Heart Versus Lungs in Hypertension Tug-of-War

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Science Translational Medicine  13 Mar 2013:
Vol. 5, Issue 176, pp. 176ec45
DOI: 10.1126/scitranslmed.3006079

Pulmonary arterial hypertension (PAH) is a progressive and devastating condition characterized by narrowing of the vessels in the pulmonary circulation, eventually leading to heart failure. Most investigators agree that endothelin-1 constricts vessels and is a major contributor to PAH. But most research to date has focused on the pulmonary circulation and not on heart function. In response, Nagendran and colleagues investigated the effect of endothelin-1 and endothelin receptor antagonists (ERAs) in the right ventricle (RV) myocardium of both rats and humans.

Nagendran et al. showed that endothelin-1 is directly associated with the degree of RV hypertrophy in humans, as demonstrated by higher levels of endothelin-1 and endothelin type A receptor in hypertrophied RV myocardium. Notably, these findings were recapitulated in rats, which allowed the authors to use this animal model to study RV contractility while maintaining a constant pulmonary vascular resistance. In the rat model, they found an increase in RV contractility in hearts treated with endothelin-1 and a dose-dependent decrease in RV systolic function when ERAs were administered. Therefore, the beneficial effect that ERAs have on the lungs in PAH may be reduced by a negative effect on RV contractility.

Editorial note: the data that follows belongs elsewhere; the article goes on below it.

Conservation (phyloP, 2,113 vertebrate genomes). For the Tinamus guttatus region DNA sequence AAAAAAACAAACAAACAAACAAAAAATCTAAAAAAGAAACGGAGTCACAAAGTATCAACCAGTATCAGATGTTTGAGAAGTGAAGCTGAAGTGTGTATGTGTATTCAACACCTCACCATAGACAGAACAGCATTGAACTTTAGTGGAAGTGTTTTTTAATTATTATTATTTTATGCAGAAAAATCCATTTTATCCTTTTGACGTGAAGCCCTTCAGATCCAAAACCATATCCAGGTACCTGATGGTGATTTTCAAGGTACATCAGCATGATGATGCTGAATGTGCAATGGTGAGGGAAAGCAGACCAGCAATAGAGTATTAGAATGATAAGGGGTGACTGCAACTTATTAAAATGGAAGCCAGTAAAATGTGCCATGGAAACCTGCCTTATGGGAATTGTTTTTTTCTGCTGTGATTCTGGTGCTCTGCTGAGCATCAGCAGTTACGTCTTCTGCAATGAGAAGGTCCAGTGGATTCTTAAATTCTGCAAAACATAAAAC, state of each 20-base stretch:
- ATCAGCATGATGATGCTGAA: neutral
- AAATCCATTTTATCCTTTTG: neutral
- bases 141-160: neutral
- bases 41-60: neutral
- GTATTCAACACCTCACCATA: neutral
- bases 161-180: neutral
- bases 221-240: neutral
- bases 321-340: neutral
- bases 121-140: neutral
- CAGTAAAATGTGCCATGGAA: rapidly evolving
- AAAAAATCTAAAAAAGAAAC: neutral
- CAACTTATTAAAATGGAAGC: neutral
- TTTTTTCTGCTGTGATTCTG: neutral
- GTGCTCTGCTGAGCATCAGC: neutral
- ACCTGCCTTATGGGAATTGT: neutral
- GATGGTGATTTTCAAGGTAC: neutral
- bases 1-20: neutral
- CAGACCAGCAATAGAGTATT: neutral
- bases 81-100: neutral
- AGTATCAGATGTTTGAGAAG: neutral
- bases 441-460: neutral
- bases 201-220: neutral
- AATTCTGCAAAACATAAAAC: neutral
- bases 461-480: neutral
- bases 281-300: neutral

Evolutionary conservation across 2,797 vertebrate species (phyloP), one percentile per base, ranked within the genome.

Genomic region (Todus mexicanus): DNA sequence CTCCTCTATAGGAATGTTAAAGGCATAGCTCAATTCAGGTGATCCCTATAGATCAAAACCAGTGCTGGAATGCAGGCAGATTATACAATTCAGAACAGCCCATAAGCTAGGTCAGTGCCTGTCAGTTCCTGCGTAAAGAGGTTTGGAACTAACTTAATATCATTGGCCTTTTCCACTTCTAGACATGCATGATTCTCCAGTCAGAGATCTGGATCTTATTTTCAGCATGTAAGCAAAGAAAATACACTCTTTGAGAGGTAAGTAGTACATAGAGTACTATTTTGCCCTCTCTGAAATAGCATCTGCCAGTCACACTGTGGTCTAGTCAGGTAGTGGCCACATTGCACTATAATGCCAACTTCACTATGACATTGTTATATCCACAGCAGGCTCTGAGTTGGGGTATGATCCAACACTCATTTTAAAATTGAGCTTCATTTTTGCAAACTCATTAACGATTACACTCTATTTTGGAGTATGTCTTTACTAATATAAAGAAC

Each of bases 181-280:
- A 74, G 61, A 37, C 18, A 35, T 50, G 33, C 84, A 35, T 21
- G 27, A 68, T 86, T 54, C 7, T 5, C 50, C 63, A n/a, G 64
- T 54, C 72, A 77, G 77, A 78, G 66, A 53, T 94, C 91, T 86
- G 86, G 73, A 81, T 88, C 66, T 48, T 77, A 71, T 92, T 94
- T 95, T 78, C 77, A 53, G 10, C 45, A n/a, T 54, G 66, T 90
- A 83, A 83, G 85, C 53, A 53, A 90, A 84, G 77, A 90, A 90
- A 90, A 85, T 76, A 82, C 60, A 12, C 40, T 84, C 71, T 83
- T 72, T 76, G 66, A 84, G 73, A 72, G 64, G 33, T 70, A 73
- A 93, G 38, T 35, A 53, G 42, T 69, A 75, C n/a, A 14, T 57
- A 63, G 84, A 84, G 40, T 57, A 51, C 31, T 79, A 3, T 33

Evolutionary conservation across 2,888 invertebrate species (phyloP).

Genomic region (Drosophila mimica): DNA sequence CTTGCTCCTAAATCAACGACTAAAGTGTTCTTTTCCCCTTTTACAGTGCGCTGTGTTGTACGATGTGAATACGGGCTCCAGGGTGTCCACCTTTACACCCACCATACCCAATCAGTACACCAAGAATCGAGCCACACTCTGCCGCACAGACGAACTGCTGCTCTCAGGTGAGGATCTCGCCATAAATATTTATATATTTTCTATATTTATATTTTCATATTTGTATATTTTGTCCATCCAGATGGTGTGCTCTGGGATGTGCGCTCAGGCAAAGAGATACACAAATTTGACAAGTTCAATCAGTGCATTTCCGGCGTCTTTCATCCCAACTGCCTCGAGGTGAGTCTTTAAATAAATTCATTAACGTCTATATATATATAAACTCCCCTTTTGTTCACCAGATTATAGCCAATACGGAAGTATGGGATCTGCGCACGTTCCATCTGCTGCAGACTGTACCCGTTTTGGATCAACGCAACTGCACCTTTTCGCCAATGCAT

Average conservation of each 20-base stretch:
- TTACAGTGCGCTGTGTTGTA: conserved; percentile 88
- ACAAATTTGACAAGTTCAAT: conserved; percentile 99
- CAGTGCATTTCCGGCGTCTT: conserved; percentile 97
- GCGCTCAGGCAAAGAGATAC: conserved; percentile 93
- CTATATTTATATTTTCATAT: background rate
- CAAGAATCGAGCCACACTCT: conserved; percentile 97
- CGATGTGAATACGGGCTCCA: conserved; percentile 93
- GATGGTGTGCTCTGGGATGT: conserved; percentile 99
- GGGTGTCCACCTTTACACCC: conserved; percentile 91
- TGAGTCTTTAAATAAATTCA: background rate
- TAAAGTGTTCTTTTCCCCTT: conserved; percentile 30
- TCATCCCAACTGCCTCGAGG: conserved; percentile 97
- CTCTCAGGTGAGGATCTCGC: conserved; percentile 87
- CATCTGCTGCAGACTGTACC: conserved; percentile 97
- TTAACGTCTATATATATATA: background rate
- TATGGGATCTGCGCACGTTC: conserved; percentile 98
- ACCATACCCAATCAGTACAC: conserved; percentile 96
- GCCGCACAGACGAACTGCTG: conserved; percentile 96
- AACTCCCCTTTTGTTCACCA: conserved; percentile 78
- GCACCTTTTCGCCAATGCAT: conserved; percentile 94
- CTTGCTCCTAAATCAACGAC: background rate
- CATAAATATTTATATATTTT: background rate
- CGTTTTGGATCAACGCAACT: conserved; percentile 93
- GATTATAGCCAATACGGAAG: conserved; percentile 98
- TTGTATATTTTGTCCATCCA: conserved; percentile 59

This study by Nagendran et al. explains why ERAs have failed to improve RV systolic function in clinical studies despite a decrease in pulmonary arterial pressure. Results of this reverse-translation study could help uncover the molecular basis of RV function and reveal new therapeutic targets for improving RV contractility in patients with PAH.

J. Nagendran et al., Endothelin axis is upregulated in human and rat right ventricular hypertrophy. Circ. Res. 112, 347–354 (2013). [Abstract]

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